It is not uncommon to hear some ministers demean the celebration of Halloween. The typical critique involves claiming the holiday has pagan or Satanic origins. So that you can feel more comfortable sending your goblins out to collect gobs of candy, allow me to share the origins of Halloween…
The Roman Catholic Church made it a practice to celebrate the lives of particular saints on particular days. As the number of saints grew, every saint could not be assigned an exclusive day. In AD 610, Pope Bonafice IV had the foresight to deal with this dilemma. He proclaimed May 13 as All Martyrs Day. In AD 835, this celebration was moved to November 1 and officially named All Saints Day. The evening before All Saints Day is called All Hallows Eve or later, Halloween. Many in the church considered their deceased loved ones to be saints even though these ‘common folk’ were not recognized by the church. To honor these family members and friends, families would parade to the local cemetery on All Hallows Eve. Candles were placed on porches to light the way (jack-o-lanterns). To make this procession more enjoyable for the children, neighbors would pass out candy or small gifts as they passed by (trick or treating). By AD 1000, the practice of honoring our personal saints became so popular, November 2 was named All Souls Day.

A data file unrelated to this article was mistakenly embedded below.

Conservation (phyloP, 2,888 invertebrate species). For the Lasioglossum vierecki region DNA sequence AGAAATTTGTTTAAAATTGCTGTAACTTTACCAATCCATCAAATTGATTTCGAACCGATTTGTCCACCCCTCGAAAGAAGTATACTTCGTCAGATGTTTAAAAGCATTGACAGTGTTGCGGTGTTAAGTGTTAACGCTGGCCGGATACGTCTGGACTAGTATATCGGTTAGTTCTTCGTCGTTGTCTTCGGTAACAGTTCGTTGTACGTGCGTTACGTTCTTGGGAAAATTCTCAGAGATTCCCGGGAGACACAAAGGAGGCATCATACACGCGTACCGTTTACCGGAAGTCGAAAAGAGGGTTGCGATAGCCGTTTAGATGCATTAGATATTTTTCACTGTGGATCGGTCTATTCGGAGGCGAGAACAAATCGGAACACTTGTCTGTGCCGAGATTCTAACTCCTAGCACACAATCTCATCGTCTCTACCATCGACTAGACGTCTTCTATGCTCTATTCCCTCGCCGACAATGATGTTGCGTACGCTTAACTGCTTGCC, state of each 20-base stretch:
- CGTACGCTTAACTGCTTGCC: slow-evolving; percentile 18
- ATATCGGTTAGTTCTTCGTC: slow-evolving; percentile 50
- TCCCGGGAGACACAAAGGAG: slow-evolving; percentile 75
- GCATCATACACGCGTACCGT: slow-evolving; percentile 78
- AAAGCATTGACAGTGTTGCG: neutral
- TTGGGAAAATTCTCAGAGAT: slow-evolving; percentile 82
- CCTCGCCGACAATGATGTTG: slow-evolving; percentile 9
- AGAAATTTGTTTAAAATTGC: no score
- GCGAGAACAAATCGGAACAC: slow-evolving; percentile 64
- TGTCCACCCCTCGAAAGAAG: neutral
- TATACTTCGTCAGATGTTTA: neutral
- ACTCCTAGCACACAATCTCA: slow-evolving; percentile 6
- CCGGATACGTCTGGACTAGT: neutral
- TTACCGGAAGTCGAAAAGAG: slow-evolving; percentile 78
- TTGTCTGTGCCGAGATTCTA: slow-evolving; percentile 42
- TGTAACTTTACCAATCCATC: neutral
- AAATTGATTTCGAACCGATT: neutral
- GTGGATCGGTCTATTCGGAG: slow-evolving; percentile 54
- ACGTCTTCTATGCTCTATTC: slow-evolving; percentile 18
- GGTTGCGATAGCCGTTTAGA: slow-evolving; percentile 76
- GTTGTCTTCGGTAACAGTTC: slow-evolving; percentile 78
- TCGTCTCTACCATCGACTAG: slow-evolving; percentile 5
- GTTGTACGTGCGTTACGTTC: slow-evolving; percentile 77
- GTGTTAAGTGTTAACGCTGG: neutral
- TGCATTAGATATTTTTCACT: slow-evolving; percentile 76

This Sunday, we will celebrate All Saints/Souls Day during our morning worship service. We will read the names of our members who have died in the past year, toll a bell in their honor, and offer prayers of thanksgiving for their lives. In addition, we’re planning a procession to Springwood Cemetery! We’re inviting our congregants to eat lunch downtown after worship, meet at the Hyatt Plaza (NOMA Square) at 1:30pm, and walk together to Lula Whilden’s grave at Springwood Cemetery. We will hold a brief service of remembrance at 2:00pm to honor God’s work in her life. Feel free to make alternate meal plans and meet us at Hyatt Plaza at 1:30pm or at the graveside at 2:00pm.
I hope these words and Sunday’s events help you embrace the holiness of this celebrative and fun season.

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